Re-Thinking Free And Molecular Sulfur Dioxide Measurements In Wine

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Data from thirteen years of wine industry laboratory proficiency testing were reviewed. Reproducibility was evaluated with Horwitz Ratios (HorRat); only alcohol, titratable acid, and total SO2 had acceptable values (mean HorRat < 2). Reproducibility and repeatability imprecision generally increased with analyte concentration, with notable exceptions of alcohol (both), volatile acidity (reproducibility), and total SO2 (repeatability). The methods or instruments for alcohol, titratable acidity, free and total SO2, and volatile acidity changed significantly over the time period. Results demonstrate the need for industry-wide improvement in analytical performance for some assays, and the potential benefit of adopting criteria guidelines for method performance. Accurate measurements of the major active sulfur dioxide species in wine (HSO3- and SO2) are important to studies of wine oxidation chemistry and microbial stability. These so-called "free SO2" forms are traditionally measured by either iodometric titration or by aeration-oxidation (A-O), or by comparable modern variants. These standard approaches require sample dilution and/or pH shifts, which perturb the equilibrium between bound and free forms, resulting in overestimation of free SO2 species and the reporting of "apparent" SO2. We describe a simple, non-perturbing headspace gas detection tube (HS-GDT) method for measurement of molecular and free sulfur dioxide (SO2) in wine using commercial industrial safety colorimetric tubes. A syringe is used to sample a wine and to create a closed headspace, which is expelled through the GDT after equilibrium is obtained. Henry's coefficients were constant over ethanol concentrations of 0-17% v/v. The HS-GDT method limit of detection in a model wine (pH 3.56, 12% v/v ethanol) was 0.21 mg/L molecular SO2, and was linear over 0.29-1.13 mg/L. Good agreement was observed between HS-GDT and A-O for white and blush wines, but molecular SO2 in red wines averaged 2-fold lower by HS-GDT. The difference in molecular SO2 values by A-O and HS-GDT was well correlated with estimated molecular SO2 decrease due to anthocyanin-bisulfite adduct formation (r2 = 0.936), supporting the hypothesis that dissolution of anthocyanin-bisulfite adducts occurs during A-O analysis. Future work on the relative impact of this molecular SO2 value relative to the commonly used "apparent" value on wine microbes is recommended.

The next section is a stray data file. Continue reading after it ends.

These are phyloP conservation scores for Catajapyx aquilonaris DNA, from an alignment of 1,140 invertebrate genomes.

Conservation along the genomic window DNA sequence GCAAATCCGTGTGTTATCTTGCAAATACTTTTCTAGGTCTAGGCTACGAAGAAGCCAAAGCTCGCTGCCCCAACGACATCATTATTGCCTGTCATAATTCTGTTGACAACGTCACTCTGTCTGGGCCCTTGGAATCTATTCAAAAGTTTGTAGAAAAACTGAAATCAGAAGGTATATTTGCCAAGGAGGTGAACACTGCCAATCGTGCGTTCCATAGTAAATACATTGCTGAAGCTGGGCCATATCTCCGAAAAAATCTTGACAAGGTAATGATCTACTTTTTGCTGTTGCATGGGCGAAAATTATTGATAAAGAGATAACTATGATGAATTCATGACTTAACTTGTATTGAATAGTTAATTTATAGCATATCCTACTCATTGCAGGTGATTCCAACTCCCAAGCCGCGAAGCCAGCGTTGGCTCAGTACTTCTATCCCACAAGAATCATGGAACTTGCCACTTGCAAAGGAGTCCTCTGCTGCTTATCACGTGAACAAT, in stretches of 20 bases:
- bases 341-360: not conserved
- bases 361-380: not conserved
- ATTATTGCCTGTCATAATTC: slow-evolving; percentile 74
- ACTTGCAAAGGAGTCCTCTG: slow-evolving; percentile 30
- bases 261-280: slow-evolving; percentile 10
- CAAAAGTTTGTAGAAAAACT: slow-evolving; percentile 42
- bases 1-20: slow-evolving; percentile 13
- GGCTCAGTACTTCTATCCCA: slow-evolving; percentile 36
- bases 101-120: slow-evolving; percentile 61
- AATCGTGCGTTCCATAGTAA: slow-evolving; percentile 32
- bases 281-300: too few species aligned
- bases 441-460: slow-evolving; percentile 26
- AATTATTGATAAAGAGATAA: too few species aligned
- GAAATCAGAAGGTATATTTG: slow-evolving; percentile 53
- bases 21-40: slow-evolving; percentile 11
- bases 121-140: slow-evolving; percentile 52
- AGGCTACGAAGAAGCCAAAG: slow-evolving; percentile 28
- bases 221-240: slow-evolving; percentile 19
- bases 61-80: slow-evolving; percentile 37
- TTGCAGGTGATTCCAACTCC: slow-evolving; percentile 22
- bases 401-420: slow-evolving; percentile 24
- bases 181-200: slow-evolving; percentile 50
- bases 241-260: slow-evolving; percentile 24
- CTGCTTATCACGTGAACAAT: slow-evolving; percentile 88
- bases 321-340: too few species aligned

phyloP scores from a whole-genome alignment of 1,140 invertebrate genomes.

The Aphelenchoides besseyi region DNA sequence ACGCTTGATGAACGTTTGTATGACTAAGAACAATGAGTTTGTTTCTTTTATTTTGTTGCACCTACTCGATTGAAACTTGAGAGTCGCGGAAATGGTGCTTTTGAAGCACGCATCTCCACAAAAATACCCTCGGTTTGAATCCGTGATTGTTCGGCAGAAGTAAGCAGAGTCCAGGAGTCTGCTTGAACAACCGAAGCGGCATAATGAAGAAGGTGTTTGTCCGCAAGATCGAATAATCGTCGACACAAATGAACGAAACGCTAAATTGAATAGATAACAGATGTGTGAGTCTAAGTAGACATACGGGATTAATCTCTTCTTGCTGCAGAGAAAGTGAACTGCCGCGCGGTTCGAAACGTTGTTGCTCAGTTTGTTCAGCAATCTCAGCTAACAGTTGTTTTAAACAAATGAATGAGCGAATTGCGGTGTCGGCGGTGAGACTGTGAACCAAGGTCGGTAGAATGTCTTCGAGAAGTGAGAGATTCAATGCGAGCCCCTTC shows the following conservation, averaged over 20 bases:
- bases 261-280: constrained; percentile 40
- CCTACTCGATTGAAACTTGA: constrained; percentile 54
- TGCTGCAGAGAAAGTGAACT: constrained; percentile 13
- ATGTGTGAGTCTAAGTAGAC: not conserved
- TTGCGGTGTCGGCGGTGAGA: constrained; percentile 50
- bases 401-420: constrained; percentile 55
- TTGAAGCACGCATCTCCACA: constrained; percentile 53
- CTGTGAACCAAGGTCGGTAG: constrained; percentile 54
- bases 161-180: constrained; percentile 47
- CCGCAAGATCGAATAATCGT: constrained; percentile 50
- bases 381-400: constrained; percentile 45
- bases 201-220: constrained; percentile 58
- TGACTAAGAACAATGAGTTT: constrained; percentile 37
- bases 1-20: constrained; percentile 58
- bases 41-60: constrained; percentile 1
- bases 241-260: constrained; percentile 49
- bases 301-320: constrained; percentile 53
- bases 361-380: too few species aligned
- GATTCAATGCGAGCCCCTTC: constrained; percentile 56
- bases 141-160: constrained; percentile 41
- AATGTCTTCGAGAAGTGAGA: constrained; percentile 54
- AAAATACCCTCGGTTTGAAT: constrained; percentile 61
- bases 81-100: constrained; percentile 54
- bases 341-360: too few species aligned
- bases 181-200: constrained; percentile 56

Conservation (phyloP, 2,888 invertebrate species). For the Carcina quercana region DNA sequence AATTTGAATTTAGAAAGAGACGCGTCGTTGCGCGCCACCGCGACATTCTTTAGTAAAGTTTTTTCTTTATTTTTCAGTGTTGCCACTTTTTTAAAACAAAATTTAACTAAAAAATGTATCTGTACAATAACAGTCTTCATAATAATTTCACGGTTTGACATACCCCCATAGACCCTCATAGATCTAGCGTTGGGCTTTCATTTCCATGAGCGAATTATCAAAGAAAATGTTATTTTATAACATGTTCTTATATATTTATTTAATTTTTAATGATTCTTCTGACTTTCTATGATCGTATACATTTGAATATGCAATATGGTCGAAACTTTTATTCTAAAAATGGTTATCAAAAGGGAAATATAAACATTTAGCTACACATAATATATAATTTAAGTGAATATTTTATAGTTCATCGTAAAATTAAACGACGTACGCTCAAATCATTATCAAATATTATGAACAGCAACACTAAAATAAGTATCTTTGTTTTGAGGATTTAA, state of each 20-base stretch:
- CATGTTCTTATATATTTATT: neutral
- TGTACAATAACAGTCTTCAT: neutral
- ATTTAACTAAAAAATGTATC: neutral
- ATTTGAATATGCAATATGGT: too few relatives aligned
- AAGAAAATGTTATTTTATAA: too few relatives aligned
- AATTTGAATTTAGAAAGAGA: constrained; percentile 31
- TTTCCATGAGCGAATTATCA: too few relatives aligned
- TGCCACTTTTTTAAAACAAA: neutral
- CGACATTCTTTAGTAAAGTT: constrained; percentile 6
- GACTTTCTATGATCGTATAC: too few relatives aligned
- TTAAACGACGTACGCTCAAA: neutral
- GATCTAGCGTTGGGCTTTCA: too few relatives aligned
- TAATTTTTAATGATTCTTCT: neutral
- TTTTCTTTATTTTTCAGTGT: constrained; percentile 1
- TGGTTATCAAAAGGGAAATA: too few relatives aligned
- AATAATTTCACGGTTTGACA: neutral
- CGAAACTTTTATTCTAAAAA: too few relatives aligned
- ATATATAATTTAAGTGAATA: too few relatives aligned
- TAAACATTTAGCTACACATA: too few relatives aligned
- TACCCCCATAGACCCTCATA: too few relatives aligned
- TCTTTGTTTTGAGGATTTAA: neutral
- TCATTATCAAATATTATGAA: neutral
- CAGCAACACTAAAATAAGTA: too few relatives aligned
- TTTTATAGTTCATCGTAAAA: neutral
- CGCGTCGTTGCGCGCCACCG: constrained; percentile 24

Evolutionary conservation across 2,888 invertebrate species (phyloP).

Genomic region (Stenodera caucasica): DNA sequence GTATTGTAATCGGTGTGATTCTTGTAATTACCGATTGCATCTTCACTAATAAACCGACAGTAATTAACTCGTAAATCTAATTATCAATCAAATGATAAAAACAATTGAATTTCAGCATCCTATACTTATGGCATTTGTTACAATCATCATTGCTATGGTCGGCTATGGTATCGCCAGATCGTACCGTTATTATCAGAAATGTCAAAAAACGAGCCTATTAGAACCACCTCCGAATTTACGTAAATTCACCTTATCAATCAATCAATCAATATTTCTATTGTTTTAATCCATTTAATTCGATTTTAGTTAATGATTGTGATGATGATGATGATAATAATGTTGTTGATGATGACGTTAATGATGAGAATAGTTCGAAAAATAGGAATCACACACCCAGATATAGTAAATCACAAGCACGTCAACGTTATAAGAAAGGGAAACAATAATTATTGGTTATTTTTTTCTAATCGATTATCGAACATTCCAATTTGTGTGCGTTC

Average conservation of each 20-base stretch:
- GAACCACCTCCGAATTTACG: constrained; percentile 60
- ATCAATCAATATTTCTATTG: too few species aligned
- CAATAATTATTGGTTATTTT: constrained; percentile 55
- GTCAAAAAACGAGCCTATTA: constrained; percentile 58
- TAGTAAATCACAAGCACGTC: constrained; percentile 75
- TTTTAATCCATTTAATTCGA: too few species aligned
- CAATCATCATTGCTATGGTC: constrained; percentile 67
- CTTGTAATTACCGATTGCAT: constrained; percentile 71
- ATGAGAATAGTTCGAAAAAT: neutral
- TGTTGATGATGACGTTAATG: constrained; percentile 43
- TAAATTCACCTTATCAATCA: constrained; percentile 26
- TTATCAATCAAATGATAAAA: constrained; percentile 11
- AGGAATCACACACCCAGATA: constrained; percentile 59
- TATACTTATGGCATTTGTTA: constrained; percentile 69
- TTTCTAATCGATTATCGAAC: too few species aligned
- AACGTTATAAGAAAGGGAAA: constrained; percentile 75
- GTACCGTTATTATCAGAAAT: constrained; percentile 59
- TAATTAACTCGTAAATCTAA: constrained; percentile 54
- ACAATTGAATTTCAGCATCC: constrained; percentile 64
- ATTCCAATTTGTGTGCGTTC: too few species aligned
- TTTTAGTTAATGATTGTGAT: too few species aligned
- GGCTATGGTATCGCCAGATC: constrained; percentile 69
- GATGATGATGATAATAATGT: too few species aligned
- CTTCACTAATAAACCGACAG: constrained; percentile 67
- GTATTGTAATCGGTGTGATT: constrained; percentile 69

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Sulfites; Wine Analysis; Sulfur Dioxide
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Union Local
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Sacks,Gavin Lavi
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Worobo,Randy W.
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Food Science and Technology
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Ph. D., Food Science and Technology
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Doctor of Philosophy
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dissertation or thesis
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